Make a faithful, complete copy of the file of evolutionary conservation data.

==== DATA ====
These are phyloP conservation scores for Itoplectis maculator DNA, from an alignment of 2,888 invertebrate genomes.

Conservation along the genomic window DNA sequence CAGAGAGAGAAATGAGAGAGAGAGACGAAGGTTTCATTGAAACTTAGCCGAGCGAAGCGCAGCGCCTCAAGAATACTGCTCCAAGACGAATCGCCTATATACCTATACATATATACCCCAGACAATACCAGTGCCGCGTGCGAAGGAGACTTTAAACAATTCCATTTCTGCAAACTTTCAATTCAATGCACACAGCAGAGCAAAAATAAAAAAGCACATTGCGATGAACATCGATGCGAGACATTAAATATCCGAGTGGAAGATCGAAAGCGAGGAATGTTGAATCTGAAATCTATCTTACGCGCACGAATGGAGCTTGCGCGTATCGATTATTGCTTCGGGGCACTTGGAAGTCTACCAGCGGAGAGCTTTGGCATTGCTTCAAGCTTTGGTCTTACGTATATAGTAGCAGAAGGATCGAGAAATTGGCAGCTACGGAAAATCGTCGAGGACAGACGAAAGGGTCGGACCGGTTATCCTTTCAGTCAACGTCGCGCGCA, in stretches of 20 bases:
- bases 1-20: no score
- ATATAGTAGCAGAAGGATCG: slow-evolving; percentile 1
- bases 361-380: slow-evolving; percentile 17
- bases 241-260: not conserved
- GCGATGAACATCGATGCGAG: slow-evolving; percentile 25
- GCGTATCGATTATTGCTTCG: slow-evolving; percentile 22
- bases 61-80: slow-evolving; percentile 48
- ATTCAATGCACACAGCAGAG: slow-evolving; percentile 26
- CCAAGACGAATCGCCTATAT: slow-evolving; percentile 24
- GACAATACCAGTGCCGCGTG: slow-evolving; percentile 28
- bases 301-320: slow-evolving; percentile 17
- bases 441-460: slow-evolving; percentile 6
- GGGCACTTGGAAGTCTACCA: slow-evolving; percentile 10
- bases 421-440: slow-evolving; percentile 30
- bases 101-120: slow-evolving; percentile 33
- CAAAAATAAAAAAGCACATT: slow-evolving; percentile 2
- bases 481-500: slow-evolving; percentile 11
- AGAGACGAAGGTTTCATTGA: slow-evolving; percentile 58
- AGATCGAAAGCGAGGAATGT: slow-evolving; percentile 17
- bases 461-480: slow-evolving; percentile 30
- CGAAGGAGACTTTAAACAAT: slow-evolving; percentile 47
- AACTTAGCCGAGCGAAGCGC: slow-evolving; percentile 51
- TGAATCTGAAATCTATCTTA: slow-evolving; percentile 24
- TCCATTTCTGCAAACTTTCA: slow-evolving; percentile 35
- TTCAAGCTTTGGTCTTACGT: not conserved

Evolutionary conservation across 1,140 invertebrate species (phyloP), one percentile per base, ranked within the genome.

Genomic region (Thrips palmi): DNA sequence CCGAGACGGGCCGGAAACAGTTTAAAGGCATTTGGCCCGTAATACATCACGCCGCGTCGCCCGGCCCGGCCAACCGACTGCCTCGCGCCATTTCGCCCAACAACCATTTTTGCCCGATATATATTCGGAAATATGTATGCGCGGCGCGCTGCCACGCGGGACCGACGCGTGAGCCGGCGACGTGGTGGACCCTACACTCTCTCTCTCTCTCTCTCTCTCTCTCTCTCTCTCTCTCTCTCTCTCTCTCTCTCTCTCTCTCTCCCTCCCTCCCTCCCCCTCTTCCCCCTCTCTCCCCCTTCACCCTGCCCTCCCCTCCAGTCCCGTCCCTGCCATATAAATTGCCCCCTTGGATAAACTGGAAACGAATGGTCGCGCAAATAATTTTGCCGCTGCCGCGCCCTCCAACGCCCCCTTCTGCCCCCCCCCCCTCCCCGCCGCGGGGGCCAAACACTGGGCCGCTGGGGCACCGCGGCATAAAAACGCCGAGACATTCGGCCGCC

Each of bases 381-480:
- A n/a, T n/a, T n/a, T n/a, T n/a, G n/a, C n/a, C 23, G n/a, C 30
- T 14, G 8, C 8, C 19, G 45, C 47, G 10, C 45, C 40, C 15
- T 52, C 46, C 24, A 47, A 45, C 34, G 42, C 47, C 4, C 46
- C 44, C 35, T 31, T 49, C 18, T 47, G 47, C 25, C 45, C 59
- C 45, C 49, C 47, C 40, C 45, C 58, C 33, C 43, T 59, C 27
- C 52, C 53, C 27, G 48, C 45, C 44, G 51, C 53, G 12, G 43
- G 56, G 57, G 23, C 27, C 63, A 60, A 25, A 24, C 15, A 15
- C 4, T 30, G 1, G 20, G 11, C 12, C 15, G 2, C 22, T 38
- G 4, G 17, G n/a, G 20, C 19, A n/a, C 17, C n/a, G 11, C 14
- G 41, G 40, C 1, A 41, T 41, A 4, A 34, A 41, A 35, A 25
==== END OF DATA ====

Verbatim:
These are phyloP conservation scores for Itoplectis maculator DNA, from an alignment of 2,888 invertebrate genomes.

Conservation along the genomic window DNA sequence CAGAGAGAGAAATGAGAGAGAGAGACGAAGGTTTCATTGAAACTTAGCCGAGCGAAGCGCAGCGCCTCAAGAATACTGCTCCAAGACGAATCGCCTATATACCTATACATATATACCCCAGACAATACCAGTGCCGCGTGCGAAGGAGACTTTAAACAATTCCATTTCTGCAAACTTTCAATTCAATGCACACAGCAGAGCAAAAATAAAAAAGCACATTGCGATGAACATCGATGCGAGACATTAAATATCCGAGTGGAAGATCGAAAGCGAGGAATGTTGAATCTGAAATCTATCTTACGCGCACGAATGGAGCTTGCGCGTATCGATTATTGCTTCGGGGCACTTGGAAGTCTACCAGCGGAGAGCTTTGGCATTGCTTCAAGCTTTGGTCTTACGTATATAGTAGCAGAAGGATCGAGAAATTGGCAGCTACGGAAAATCGTCGAGGACAGACGAAAGGGTCGGACCGGTTATCCTTTCAGTCAACGTCGCGCGCA, in stretches of 20 bases:
- bases 1-20: no score
- ATATAGTAGCAGAAGGATCG: slow-evolving; percentile 1
- bases 361-380: slow-evolving; percentile 17
- bases 241-260: not conserved
- GCGATGAACATCGATGCGAG: slow-evolving; percentile 25
- GCGTATCGATTATTGCTTCG: slow-evolving; percentile 22
- bases 61-80: slow-evolving; percentile 48
- ATTCAATGCACACAGCAGAG: slow-evolving; percentile 26
- CCAAGACGAATCGCCTATAT: slow-evolving; percentile 24
- GACAATACCAGTGCCGCGTG: slow-evolving; percentile 28
- bases 301-320: slow-evolving; percentile 17
- bases 441-460: slow-evolving; percentile 6
- GGGCACTTGGAAGTCTACCA: slow-evolving; percentile 10
- bases 421-440: slow-evolving; percentile 30
- bases 101-120: slow-evolving; percentile 33
- CAAAAATAAAAAAGCACATT: slow-evolving; percentile 2
- bases 481-500: slow-evolving; percentile 11
- AGAGACGAAGGTTTCATTGA: slow-evolving; percentile 58
- AGATCGAAAGCGAGGAATGT: slow-evolving; percentile 17
- bases 461-480: slow-evolving; percentile 30
- CGAAGGAGACTTTAAACAAT: slow-evolving; percentile 47
- AACTTAGCCGAGCGAAGCGC: slow-evolving; percentile 51
- TGAATCTGAAATCTATCTTA: slow-evolving; percentile 24
- TCCATTTCTGCAAACTTTCA: slow-evolving; percentile 35
- TTCAAGCTTTGGTCTTACGT: not conserved

Evolutionary conservation across 1,140 invertebrate species (phyloP), one percentile per base, ranked within the genome.

Genomic region (Thrips palmi): DNA sequence CCGAGACGGGCCGGAAACAGTTTAAAGGCATTTGGCCCGTAATACATCACGCCGCGTCGCCCGGCCCGGCCAACCGACTGCCTCGCGCCATTTCGCCCAACAACCATTTTTGCCCGATATATATTCGGAAATATGTATGCGCGGCGCGCTGCCACGCGGGACCGACGCGTGAGCCGGCGACGTGGTGGACCCTACACTCTCTCTCTCTCTCTCTCTCTCTCTCTCTCTCTCTCTCTCTCTCTCTCTCTCTCTCTCTCTCTCCCTCCCTCCCTCCCCCTCTTCCCCCTCTCTCCCCCTTCACCCTGCCCTCCCCTCCAGTCCCGTCCCTGCCATATAAATTGCCCCCTTGGATAAACTGGAAACGAATGGTCGCGCAAATAATTTTGCCGCTGCCGCGCCCTCCAACGCCCCCTTCTGCCCCCCCCCCCTCCCCGCCGCGGGGGCCAAACACTGGGCCGCTGGGGCACCGCGGCATAAAAACGCCGAGACATTCGGCCGCC

Each of bases 381-480:
- A n/a, T n/a, T n/a, T n/a, T n/a, G n/a, C n/a, C 23, G n/a, C 30
- T 14, G 8, C 8, C 19, G 45, C 47, G 10, C 45, C 40, C 15
- T 52, C 46, C 24, A 47, A 45, C 34, G 42, C 47, C 4, C 46
- C 44, C 35, T 31, T 49, C 18, T 47, G 47, C 25, C 45, C 59
- C 45, C 49, C 47, C 40, C 45, C 58, C 33, C 43, T 59, C 27
- C 52, C 53, C 27, G 48, C 45, C 44, G 51, C 53, G 12, G 43
- G 56, G 57, G 23, C 27, C 63, A 60, A 25, A 24, C 15, A 15
- C 4, T 30, G 1, G 20, G 11, C 12, C 15, G 2, C 22, T 38
- G 4, G 17, G n/a, G 20, C 19, A n/a, C 17, C n/a, G 11, C 14
- G 41, G 40, C 1, A 41, T 41, A 4, A 34, A 41, A 35, A 25